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From Dictatorships To Stadiums, The Origins Of Argentina’s Rock Nacional

One of the most devastating tragedies in Argentina shaped and created the most influential form of rock music to come out of Latin America
Daniel Melingo
TO GO WITH FRENCH AFP STORY BY CHRISTOPHE CHEYNIER - Argentinan musician and tango singer Daniel Melingo in Paris (Credit: JACQUES DEMARTHON/AFP via Getty Images)

It’s 10 p.m. at Café Berlin, an intimate concert venue in Buenos Aires. The servers are frantically rushing bottles of wine and empanadas to the tables of people chatting at the top of their lungs. The lights dim and Daniel Melingo walks on stage to an eruption of applause.

Melingo creeps across the stage like a wolf, holding the audience in a trance as his deep and sultry voice is powered by double bass, guitar, and bandoneon. His evocative lyrics recall dangerous, old-school Buenos Aires when music was an open act of rebellion that could get you killed. 

Forty years ago, Melingo was at the forefront of a Latin American musical revolution, recording and touring with acts like Los Abuelos de la Nada, Los Twist, and Charly García. These Latin rock legends are part of a homegrown Argentinian style known as Rock Nacional, forged during one of the most violent military dictatorships of the late 20th century. Decades later, Melingo wears many hats, including rock musician, composer, and, during tonight’s performance, tango singer.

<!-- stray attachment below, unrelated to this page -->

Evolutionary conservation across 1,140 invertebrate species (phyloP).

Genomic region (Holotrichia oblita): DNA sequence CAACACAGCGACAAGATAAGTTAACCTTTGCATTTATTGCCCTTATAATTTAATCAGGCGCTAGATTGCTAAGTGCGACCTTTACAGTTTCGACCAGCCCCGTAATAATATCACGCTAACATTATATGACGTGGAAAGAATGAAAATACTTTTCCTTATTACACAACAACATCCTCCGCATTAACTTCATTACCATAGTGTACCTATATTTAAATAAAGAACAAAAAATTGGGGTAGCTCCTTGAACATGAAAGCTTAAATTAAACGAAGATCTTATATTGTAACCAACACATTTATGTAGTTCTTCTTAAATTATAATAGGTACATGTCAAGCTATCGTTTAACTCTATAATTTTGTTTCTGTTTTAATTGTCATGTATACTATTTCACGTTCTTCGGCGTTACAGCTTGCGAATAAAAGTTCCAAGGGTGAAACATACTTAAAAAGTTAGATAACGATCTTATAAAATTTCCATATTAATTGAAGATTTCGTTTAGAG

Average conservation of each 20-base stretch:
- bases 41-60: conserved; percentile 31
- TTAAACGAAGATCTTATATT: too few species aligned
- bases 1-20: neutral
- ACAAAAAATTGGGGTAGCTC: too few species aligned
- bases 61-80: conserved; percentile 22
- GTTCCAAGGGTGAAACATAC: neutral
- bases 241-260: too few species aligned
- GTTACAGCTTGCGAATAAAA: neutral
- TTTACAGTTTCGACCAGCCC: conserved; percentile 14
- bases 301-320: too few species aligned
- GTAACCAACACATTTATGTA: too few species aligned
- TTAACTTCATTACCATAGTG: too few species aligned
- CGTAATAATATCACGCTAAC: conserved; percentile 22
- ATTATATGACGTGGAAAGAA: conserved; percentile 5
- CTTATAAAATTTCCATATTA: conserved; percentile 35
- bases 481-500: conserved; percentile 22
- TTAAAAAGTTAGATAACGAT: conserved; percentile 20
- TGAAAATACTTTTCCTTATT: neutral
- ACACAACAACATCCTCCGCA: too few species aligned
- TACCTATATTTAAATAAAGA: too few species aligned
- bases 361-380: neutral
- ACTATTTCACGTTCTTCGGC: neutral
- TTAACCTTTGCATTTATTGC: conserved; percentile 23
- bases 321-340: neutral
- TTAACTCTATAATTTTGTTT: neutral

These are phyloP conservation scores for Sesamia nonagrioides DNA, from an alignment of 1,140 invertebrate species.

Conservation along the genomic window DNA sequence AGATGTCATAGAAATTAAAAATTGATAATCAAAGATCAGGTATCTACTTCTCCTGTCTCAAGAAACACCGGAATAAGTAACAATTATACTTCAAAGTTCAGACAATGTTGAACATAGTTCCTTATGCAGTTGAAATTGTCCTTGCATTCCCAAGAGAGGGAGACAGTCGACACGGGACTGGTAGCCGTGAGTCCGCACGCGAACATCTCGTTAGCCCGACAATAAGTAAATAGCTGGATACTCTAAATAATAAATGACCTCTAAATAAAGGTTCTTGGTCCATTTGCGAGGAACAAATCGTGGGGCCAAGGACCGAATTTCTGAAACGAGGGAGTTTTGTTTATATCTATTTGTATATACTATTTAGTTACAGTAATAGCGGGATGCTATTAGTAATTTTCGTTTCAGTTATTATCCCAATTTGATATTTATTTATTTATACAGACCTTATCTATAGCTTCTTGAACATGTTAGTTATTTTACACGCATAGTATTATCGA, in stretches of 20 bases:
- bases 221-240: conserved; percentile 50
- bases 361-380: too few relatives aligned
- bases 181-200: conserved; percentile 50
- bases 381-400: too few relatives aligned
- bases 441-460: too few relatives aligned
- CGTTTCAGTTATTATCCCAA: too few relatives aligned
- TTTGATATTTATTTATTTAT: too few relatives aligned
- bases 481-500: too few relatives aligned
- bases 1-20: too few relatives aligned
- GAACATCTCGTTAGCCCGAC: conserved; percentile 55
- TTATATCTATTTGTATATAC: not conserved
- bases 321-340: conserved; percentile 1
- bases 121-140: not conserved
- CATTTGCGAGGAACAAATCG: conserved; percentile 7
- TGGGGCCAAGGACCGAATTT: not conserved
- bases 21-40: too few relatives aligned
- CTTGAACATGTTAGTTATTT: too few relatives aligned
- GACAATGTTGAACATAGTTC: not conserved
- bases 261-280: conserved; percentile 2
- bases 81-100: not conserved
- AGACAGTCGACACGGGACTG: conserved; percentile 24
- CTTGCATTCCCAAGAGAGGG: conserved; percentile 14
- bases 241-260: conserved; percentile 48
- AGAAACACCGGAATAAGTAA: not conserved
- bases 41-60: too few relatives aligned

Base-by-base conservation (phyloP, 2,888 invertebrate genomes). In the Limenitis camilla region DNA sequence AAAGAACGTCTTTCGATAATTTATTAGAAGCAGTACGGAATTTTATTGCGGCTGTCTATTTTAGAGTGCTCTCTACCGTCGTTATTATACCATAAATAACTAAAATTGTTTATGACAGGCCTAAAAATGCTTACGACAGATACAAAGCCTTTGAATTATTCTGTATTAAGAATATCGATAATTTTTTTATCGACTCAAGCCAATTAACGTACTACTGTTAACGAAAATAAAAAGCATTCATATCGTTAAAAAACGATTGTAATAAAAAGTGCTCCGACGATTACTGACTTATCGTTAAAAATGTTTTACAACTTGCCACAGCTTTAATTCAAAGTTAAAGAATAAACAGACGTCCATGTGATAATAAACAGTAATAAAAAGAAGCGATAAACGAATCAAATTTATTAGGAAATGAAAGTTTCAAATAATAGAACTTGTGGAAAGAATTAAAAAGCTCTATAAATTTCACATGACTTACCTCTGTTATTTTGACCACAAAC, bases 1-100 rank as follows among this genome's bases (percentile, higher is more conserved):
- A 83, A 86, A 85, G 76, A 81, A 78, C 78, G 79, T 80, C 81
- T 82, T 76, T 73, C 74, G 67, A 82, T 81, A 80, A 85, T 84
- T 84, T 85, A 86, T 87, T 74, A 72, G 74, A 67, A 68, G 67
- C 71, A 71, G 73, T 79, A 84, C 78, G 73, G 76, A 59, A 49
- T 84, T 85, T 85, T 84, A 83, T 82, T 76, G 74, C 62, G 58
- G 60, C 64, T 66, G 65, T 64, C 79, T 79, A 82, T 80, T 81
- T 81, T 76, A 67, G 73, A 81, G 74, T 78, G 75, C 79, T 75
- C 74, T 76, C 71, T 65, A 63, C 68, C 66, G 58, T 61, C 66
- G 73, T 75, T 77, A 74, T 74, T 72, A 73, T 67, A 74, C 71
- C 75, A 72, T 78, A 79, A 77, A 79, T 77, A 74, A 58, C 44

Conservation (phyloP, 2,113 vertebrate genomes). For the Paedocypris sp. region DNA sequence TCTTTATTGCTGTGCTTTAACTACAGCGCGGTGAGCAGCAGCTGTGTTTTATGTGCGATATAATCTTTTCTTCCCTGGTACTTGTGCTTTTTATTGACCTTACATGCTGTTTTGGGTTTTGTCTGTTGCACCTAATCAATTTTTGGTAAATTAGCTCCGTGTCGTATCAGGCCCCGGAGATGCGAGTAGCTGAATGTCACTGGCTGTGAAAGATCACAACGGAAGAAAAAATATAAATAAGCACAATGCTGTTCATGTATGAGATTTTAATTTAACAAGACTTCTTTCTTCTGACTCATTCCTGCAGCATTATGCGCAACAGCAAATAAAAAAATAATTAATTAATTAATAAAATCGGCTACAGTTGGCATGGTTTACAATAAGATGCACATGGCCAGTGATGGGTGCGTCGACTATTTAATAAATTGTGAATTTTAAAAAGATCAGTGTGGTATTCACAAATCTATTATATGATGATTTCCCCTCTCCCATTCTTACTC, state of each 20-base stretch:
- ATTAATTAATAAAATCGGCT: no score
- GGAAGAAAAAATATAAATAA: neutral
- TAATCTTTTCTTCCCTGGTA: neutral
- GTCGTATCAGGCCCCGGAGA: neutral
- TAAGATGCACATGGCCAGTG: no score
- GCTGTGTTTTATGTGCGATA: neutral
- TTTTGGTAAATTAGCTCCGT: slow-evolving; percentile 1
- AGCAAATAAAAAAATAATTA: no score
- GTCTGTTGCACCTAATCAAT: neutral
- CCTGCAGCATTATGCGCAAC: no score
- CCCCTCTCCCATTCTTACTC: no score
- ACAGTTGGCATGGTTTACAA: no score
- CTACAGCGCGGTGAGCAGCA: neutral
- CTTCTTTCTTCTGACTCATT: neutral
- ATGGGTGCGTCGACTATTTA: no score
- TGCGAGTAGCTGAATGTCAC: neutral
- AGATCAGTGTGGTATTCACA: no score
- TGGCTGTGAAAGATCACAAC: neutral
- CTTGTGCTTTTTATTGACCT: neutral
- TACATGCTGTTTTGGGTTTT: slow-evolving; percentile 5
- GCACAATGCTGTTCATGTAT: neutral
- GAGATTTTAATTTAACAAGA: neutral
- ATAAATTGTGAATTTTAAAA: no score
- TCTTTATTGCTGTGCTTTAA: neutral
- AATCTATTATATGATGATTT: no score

Before the show, Melingo and I step into a quiet cafe. People stare at him through the window, point to their friends, and walk away. When your career is immortalized in movies like the award-winning Argentina 1985, Netflix’s El Amor Despues del Amor, and countless international hit albums, it’s easy to see why. 

Melingo sits down and orders a coffee. He’s dressed down in a casual hoodie, far from the vintage tango-inspired suits he wears during his performances. Melingo was born into a family of tango musicians, and fell in love with rock’n’roll through his older cousins. According to Melingo, to understand Rock Nacional, you have to understand tango, the early days of Argentine rock, and, well, dictatorships. 

Daniel Melingo
Daniel Melingo performing in London (Credit: Jon Lusk/Redferns)

Rock music came to Argentina in the mid-’50s when Buenos Aires radio shows such as Rock and Belfast featured American artists such as Bill Haley and Little Richard. Haley traveled to Argentina in 1958 to perform the first rock concert on Argentine soil. Before long, bands such as Sandro y Los de Fuego began mixing the rhythms of American rock with Spanish lyrics, bringing the conservative country its first taste of rock en español.